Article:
waiting on the docks for a crew from “Good Morning America” to arrive for taping. To see the video and learn more about the Maisano’s, visit their website www.gofastfishing. com. (There’s a good bit of adult language on the video when the shark first comes up at boatside, as you might expect—anybody who can look a shark of that size in the eye at close range and not utter an expletive is much man indeed.)

Are there great whites off the Panhandle? Scientists say there could be. The species prefers water temperatures in the 60s, which are common in Panhandle waters from December through March. And the large pelagic species like yellowfins, bluefins and swordfish are common in offshore waters here — all are on the menu for great whites. Where mammal prey is abundant, whites seem to prefer the high energy flesh; seals, whales and porpoises are all part of their diet. Researchers say that white sharks historically might have prowled the Gulf in search of the Caribbean monk seal, which was common here until it went extinct in the 1940s. However, as far as white sharks ever threatening Panhandle beaches, the odds are slim. Swimmers don’t show up on area beaches until water temperatures are already too warm for comfort of carcharodon carcharias, and the gentle shelf in most areas is not conducive to long visits from this species—though as was made notorious through the film “Jaws”, they do sometimes prowl near shore in New England waters.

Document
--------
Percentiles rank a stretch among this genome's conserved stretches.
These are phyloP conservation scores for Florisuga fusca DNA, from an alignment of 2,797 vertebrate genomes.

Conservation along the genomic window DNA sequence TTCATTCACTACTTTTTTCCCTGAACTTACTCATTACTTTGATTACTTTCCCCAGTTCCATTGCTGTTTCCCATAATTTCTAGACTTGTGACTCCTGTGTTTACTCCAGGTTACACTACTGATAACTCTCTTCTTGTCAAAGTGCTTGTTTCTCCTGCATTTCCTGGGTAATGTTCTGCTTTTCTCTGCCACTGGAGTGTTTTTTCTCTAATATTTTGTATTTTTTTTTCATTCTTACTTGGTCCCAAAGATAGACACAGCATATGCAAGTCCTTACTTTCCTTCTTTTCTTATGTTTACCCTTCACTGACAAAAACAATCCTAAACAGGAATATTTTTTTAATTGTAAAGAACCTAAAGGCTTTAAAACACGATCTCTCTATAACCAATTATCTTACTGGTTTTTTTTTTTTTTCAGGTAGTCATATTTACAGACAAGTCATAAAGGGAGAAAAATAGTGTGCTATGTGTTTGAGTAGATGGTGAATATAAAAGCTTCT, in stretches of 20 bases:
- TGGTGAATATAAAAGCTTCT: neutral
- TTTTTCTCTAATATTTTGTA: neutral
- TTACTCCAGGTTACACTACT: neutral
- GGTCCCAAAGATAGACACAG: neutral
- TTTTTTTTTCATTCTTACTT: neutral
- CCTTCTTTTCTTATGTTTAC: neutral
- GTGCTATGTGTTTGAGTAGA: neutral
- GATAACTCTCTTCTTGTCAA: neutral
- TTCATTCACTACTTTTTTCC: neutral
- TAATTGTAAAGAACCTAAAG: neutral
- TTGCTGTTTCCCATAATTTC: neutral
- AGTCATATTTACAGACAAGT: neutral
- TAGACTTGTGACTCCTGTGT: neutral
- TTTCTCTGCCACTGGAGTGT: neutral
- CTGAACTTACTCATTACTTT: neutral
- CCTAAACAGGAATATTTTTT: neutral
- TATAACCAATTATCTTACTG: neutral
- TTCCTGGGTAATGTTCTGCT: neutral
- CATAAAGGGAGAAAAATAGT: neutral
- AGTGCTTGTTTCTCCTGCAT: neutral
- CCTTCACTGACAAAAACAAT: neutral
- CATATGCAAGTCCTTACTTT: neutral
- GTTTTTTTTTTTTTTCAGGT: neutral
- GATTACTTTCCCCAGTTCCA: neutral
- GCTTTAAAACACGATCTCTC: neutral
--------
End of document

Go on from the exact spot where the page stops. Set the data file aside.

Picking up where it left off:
Whites elsewhere in Florida The East Coast gets more frequent visits from this giant predator. According to Neil Hammerschlag, an assistant professor at the University of Miami’s Marine Science department who has studied great whites for over a decade, he gets a call almost every year about a fisherman or boater seeing one. In 2011, commercial spearfishermen off Deerfield Beach had one take an amberjack

off one of their spears as they floated the fish to the surface. They were also commercial sharkers who knew shark species well, and saw the shark come by their boat after the remains of the AJ at a distance of only a few feet — they identified it as a white 14 to 15 feet long — not the look-alike mako. George Burgess, director of shark research at the Florida Museum of Natural History in Gainesville, checked the bites on the remains of the AJ and judged them to likely have come from a white — the mako has teeth more designed for puncturing than shearing. Great whites, which Burgess said may be following and feeding on whales and their calves during winter migrations into Florida, do occasionally get caught here. Notable catches include a 16-footer estimated at more than 1,000 pounds, caught off Key Largo in 1997 and a 2,300-pounder caught off Key West in 1956. A white shark estimated at 2,000 pounds was caught, tagged and released by a conservation research group off Jacksonville early this month.